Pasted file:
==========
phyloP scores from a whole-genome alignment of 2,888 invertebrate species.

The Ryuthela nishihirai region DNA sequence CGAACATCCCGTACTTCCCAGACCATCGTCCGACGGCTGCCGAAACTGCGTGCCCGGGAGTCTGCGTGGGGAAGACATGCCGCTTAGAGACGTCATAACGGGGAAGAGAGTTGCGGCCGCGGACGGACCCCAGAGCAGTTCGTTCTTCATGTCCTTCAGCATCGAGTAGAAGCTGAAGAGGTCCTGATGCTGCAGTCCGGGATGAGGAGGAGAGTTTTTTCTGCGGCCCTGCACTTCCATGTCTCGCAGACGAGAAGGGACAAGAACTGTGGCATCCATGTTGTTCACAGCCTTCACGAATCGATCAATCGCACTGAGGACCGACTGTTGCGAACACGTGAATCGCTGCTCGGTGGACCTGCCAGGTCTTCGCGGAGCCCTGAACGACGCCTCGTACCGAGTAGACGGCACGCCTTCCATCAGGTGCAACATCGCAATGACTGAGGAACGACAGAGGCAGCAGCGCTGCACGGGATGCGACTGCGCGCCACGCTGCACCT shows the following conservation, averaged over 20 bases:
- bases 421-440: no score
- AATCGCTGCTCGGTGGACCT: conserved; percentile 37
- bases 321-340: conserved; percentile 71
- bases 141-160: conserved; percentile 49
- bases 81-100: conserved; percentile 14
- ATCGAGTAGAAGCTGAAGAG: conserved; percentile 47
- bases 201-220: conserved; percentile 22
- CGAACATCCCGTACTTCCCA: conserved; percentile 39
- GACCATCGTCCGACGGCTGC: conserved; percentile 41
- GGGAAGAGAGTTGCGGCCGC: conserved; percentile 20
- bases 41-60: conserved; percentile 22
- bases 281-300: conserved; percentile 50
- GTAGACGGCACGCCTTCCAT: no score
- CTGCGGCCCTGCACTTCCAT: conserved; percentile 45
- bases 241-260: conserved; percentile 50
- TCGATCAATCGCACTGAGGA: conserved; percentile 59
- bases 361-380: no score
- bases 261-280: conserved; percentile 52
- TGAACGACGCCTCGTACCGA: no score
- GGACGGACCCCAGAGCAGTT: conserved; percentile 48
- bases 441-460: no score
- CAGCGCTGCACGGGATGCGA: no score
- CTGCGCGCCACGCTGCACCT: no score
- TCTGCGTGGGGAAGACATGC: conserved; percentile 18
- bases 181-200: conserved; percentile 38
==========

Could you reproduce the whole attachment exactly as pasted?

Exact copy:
phyloP scores from a whole-genome alignment of 2,888 invertebrate species.

The Ryuthela nishihirai region DNA sequence CGAACATCCCGTACTTCCCAGACCATCGTCCGACGGCTGCCGAAACTGCGTGCCCGGGAGTCTGCGTGGGGAAGACATGCCGCTTAGAGACGTCATAACGGGGAAGAGAGTTGCGGCCGCGGACGGACCCCAGAGCAGTTCGTTCTTCATGTCCTTCAGCATCGAGTAGAAGCTGAAGAGGTCCTGATGCTGCAGTCCGGGATGAGGAGGAGAGTTTTTTCTGCGGCCCTGCACTTCCATGTCTCGCAGACGAGAAGGGACAAGAACTGTGGCATCCATGTTGTTCACAGCCTTCACGAATCGATCAATCGCACTGAGGACCGACTGTTGCGAACACGTGAATCGCTGCTCGGTGGACCTGCCAGGTCTTCGCGGAGCCCTGAACGACGCCTCGTACCGAGTAGACGGCACGCCTTCCATCAGGTGCAACATCGCAATGACTGAGGAACGACAGAGGCAGCAGCGCTGCACGGGATGCGACTGCGCGCCACGCTGCACCT shows the following conservation, averaged over 20 bases:
- bases 421-440: no score
- AATCGCTGCTCGGTGGACCT: conserved; percentile 37
- bases 321-340: conserved; percentile 71
- bases 141-160: conserved; percentile 49
- bases 81-100: conserved; percentile 14
- ATCGAGTAGAAGCTGAAGAG: conserved; percentile 47
- bases 201-220: conserved; percentile 22
- CGAACATCCCGTACTTCCCA: conserved; percentile 39
- GACCATCGTCCGACGGCTGC: conserved; percentile 41
- GGGAAGAGAGTTGCGGCCGC: conserved; percentile 20
- bases 41-60: conserved; percentile 22
- bases 281-300: conserved; percentile 50
- GTAGACGGCACGCCTTCCAT: no score
- CTGCGGCCCTGCACTTCCAT: conserved; percentile 45
- bases 241-260: conserved; percentile 50
- TCGATCAATCGCACTGAGGA: conserved; percentile 59
- bases 361-380: no score
- bases 261-280: conserved; percentile 52
- TGAACGACGCCTCGTACCGA: no score
- GGACGGACCCCAGAGCAGTT: conserved; percentile 48
- bases 441-460: no score
- CAGCGCTGCACGGGATGCGA: no score
- CTGCGCGCCACGCTGCACCT: no score
- TCTGCGTGGGGAAGACATGC: conserved; percentile 18
- bases 181-200: conserved; percentile 38